Approaches to Social Research, by Royce A. Singleton and Bruce C. Straits, is a lovely, well-written book about what social scientists call “research methods,” i.e. the techniques for maximizing the relevance and minimizing the imprecision of the evidence against which honest social hypotheses and theories should be judged. I like the book, really.
One of the topics it covers is the “validity” of concepts and measures. In social science, a concept or measure is more valid when its “goodness of fit” to reality is higher. For concepts, the question of validity is answered by judging whether a particular definition “adequately represents all facets (the domain)” of the particular aspect of reality its purports to describe.
Quite so, and quite important. Is it childbirth or stork fly-overs we’re talking about here?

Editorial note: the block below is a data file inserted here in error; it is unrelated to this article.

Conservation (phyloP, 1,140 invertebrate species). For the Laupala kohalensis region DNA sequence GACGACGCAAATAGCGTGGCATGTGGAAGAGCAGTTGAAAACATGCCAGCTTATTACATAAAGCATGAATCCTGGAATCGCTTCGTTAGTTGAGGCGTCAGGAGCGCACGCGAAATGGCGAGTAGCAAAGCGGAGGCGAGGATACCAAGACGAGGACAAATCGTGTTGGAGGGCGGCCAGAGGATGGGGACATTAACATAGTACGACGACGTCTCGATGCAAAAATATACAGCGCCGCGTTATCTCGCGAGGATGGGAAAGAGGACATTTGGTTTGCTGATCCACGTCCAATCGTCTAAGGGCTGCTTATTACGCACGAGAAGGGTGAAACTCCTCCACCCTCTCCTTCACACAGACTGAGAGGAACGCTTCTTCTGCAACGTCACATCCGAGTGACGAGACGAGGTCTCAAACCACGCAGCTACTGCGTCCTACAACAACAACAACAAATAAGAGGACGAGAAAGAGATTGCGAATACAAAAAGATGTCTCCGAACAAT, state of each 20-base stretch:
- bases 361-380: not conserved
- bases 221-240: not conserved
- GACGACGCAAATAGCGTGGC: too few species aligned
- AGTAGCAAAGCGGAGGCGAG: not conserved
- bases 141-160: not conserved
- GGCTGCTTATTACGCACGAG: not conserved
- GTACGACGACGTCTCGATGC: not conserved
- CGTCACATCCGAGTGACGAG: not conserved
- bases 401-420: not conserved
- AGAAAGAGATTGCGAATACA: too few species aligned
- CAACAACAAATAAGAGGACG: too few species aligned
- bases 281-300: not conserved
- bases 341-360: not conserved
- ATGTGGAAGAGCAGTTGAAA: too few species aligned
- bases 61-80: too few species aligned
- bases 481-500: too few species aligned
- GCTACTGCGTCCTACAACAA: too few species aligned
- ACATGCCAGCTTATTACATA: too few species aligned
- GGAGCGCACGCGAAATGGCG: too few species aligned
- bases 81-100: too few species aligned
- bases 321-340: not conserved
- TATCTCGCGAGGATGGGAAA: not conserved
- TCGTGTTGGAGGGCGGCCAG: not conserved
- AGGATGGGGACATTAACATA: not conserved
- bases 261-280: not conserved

Funny, then, that Singleton and Straits, in explaining the reasons people ought to read their tome, say that “You may be a consumer of research.”
Really? How, pray tell, might I possibly consume research? Would putting Approaches to Social Research through a wood chipper do the job? Perhaps exposing it to a few bursts from a flame-thrower? Would refusing to read it at all count as a form of its destruction, which is, after all, what “consumption” has to mean in any sane universe?
What S & S mean to say, of course, is that, if you pay any credulous attention to today’s shared non-fictional world, you are by definition going to be a USER of social research, and therefore ought to have some knowledge of the basic rules and standards for conducting, evaluating, and reporting such research.
So, despite its inarguable and flagrant violation of one of the bedrock rules of social science, the “consumer” vocabulary is now so triumphant, so breezily familiar, that it sails right past even major experts on the importance of holding to robust, unbiased definitions.
Would that we could consume this confounding reality…